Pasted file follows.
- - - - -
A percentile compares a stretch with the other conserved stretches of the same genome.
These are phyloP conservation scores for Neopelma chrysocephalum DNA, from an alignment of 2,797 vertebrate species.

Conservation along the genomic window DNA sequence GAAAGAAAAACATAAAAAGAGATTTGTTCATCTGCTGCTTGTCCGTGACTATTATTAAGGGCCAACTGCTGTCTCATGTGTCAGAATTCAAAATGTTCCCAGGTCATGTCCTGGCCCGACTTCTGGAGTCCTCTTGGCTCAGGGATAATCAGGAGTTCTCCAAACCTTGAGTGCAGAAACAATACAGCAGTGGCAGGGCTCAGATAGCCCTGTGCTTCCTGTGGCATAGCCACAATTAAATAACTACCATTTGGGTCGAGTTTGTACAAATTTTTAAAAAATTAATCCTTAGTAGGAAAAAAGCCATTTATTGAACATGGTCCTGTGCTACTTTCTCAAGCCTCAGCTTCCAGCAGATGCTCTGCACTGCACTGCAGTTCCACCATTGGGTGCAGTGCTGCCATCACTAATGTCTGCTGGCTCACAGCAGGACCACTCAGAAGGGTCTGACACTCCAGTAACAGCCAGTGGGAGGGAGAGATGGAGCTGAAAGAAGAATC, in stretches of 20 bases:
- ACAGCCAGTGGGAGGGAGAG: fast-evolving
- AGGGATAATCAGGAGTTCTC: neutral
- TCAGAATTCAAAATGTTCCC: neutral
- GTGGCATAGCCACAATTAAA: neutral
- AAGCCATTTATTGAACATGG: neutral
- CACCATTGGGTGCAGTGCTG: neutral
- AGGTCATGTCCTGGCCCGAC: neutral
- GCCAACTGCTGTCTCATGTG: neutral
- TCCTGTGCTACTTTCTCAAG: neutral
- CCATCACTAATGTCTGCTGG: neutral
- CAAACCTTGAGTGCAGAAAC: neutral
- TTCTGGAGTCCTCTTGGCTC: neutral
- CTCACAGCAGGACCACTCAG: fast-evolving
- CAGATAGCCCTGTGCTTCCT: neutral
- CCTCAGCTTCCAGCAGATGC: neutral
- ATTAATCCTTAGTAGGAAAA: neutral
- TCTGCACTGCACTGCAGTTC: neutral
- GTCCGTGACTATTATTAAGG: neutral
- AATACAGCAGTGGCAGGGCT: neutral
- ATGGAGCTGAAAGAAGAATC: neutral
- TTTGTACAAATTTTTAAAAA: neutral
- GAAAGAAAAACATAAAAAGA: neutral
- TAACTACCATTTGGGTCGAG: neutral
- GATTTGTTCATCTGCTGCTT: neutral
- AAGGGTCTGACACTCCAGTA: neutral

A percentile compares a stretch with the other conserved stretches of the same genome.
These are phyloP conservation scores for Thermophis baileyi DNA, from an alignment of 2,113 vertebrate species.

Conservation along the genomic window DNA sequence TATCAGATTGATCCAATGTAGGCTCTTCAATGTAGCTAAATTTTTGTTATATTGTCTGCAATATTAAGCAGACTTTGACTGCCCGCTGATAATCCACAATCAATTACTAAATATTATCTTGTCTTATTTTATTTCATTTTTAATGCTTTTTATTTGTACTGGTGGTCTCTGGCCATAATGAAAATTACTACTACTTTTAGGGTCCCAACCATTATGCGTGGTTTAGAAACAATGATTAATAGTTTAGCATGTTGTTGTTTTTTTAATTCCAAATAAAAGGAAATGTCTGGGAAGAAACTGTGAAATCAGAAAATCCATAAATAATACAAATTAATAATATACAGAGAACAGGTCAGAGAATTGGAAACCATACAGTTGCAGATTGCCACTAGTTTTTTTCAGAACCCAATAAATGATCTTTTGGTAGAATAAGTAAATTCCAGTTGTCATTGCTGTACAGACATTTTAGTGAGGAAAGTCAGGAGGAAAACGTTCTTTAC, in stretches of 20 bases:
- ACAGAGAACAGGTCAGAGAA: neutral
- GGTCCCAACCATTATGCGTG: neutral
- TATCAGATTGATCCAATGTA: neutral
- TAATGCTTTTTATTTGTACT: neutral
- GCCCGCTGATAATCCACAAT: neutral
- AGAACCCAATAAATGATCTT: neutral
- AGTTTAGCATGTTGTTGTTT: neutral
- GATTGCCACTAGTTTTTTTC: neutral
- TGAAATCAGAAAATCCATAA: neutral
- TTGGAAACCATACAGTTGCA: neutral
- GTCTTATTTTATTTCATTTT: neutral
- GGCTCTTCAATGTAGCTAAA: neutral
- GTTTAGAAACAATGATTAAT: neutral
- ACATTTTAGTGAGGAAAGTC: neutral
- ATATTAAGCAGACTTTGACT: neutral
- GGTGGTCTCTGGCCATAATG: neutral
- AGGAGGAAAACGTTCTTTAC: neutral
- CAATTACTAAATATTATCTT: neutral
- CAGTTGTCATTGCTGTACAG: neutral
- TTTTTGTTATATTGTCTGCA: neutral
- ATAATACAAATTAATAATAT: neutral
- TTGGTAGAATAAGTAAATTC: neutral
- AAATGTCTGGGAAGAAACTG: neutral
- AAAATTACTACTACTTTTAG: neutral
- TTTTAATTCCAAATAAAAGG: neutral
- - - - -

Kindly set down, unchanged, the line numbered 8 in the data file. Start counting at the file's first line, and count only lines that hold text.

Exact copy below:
- AAGCCATTTATTGAACATGG: neutral